If you look at releases up through R28.2 there will probably be both a “/home/nvidia/” and “/home/ubuntu/” directory. In R32.1 this seems to no longer be the case. Not sure if R28.3 is missing that content or not.

Hi linuxdev:

Thanks for a great tutorial.

And I’m curious what the mechanism to produce those folders after the TX1 is flashed and booted.

I don’t know if I understand the question correctly, but JetPack or SDK Manager produce those folders upon execution. Prior to actual flash or package addition a manifest file is downloaded and the URLs in the manifest are used to download the driver package and sample rootfs, plus extract those (it is the downloading of the manifest which allows current content and web location of content to change without involving the end user doing the downloading). Unless those directories have been deleted (either by you or by the installer) you will find they still exist as a subdirectory of your JetPack or SDKM’s “~nvidia/” directories. I haven’t paid much attention to removal of content, but there is probably an option to delete temporary files after a flash. I would have always checked to not delete temporary content after a flash (I don’t remember if there was such an option). For the most part I do as much as I can on command line and there wouldn’t be a need for SDKM or JetPack beyond the first use for those working on command line.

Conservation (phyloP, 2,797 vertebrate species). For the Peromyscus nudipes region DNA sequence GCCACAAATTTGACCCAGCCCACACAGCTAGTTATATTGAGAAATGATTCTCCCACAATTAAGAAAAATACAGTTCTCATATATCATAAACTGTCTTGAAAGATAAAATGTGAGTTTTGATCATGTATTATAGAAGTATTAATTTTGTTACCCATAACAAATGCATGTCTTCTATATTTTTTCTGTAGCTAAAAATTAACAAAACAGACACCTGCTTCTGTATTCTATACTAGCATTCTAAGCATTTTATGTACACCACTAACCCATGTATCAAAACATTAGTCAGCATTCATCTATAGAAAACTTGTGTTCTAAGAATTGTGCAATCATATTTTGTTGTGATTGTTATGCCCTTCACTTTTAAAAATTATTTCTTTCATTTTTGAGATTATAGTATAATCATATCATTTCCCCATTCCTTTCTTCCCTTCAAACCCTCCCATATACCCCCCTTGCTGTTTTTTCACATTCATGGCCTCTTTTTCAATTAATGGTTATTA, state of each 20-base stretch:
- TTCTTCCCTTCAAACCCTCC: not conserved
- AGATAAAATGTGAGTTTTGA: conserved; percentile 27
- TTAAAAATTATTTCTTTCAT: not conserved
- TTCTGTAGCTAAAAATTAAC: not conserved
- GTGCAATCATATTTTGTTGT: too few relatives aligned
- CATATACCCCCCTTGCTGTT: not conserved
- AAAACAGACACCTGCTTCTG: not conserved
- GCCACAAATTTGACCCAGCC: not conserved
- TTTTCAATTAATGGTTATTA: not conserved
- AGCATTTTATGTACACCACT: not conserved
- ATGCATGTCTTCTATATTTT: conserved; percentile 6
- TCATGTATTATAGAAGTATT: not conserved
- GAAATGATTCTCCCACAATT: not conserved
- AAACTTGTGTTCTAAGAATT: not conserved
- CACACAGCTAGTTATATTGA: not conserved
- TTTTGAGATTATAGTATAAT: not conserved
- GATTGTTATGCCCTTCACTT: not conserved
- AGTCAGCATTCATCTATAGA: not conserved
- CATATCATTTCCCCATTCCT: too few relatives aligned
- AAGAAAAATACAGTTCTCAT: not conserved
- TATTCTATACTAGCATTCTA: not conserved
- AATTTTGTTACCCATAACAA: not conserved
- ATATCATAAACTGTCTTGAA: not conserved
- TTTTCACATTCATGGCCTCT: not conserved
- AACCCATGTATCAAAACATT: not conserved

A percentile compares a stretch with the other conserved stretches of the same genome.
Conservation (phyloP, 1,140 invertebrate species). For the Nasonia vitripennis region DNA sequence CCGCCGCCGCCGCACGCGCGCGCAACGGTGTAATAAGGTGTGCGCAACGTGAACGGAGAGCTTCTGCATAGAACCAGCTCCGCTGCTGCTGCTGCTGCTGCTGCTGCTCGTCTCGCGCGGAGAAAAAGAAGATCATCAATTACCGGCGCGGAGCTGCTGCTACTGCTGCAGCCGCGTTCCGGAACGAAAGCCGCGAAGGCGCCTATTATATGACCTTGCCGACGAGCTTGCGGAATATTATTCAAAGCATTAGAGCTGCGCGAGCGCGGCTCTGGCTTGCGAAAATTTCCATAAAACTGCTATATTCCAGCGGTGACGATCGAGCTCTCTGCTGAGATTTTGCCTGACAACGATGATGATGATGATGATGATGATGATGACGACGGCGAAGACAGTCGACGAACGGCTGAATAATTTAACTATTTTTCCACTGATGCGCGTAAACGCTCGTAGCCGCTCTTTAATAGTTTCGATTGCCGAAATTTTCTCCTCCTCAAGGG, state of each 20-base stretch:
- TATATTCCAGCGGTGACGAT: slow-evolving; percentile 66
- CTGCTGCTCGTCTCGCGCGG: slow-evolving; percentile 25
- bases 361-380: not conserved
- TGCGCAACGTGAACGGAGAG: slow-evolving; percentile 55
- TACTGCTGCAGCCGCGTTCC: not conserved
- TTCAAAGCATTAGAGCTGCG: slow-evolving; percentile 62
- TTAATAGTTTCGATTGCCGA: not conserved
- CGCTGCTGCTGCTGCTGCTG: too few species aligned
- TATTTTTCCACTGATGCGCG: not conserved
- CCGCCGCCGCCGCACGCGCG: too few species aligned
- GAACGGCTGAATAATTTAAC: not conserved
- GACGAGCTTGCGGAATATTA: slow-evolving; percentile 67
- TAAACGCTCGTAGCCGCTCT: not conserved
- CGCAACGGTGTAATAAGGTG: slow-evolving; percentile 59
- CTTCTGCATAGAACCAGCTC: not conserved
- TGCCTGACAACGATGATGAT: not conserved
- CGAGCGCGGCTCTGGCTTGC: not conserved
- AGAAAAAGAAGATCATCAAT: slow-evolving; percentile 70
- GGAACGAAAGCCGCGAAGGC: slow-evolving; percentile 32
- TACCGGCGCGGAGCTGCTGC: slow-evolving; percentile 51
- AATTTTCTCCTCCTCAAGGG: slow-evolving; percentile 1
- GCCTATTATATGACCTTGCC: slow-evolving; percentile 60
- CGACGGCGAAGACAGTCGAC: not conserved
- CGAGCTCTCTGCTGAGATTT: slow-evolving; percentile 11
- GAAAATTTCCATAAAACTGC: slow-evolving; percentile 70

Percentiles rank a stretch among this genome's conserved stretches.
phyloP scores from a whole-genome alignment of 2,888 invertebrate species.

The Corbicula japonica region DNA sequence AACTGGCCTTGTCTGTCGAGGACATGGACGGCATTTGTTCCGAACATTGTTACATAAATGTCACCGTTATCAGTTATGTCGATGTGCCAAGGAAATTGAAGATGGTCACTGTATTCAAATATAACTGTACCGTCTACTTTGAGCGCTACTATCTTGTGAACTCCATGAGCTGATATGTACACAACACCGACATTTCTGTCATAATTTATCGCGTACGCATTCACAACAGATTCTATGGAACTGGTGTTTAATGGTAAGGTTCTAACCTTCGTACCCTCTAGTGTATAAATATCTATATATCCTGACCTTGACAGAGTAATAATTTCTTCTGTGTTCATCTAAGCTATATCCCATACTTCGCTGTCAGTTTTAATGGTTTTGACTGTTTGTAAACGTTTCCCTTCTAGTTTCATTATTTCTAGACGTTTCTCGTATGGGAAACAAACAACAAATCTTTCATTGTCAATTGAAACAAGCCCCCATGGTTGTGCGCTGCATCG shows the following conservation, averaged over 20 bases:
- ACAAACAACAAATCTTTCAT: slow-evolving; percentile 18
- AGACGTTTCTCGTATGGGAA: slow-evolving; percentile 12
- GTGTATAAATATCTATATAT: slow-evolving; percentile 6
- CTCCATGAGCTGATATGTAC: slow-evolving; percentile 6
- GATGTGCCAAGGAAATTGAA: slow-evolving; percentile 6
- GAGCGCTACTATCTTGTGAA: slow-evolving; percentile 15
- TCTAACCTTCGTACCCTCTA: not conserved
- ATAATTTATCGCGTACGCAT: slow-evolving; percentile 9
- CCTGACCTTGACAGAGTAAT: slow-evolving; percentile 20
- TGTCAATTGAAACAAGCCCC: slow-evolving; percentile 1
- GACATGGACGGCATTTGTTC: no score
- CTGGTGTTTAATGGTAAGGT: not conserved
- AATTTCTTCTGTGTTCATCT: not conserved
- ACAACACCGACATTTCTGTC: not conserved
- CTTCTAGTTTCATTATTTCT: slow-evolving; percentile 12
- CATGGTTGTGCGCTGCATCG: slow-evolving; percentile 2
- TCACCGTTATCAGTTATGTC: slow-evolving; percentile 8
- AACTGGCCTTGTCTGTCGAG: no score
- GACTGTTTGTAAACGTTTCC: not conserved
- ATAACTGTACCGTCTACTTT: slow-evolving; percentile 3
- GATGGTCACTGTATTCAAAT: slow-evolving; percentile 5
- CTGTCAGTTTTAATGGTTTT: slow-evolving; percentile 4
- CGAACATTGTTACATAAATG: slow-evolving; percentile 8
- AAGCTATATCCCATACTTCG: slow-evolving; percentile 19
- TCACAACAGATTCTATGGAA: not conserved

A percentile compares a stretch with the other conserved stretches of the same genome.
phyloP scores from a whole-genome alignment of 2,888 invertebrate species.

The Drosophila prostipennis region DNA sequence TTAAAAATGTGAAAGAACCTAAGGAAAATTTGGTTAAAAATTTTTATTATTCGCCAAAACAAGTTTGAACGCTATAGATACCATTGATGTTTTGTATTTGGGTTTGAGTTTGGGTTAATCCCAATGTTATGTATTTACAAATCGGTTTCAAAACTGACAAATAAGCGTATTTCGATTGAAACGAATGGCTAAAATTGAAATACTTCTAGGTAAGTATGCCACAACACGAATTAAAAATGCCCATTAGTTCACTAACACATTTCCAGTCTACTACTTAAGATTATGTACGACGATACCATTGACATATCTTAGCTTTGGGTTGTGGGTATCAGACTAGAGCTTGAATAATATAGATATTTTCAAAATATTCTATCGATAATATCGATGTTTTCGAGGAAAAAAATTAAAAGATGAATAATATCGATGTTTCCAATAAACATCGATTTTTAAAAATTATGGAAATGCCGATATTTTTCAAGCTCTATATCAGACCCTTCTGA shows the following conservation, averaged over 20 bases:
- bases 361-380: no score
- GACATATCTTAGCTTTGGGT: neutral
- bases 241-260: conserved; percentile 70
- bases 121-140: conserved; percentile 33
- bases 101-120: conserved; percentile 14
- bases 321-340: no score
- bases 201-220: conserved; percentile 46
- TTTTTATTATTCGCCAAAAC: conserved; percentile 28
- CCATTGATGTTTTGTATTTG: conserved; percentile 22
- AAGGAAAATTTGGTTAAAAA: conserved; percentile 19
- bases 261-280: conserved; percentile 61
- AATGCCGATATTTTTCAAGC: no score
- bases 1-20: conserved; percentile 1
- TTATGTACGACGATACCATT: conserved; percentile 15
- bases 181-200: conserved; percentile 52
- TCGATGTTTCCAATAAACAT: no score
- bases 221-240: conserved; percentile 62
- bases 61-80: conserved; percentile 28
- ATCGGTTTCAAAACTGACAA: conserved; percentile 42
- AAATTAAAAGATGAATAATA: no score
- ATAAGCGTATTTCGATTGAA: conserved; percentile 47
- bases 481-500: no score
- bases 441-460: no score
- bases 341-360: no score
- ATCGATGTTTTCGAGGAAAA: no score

Note: The R28.3 release is unusual in the sense that it did not come with a JetPack release. The reason this is possible is that the sample rootfs is the only thing that changed between R28.2.1 and R28.3. In most other cases mixing the rootfs of one release and the other content of the driver package would cause problems…in this case the two releases are 100% compatible between R28.2.1 and R28.3. Thus you must manually download and there is no manifest. Even so, you can run JetPack3.3 (designed for R28.2.1) later, and if you uncheck flash as a step, then the extra program installs will work on R28.3 root file systems.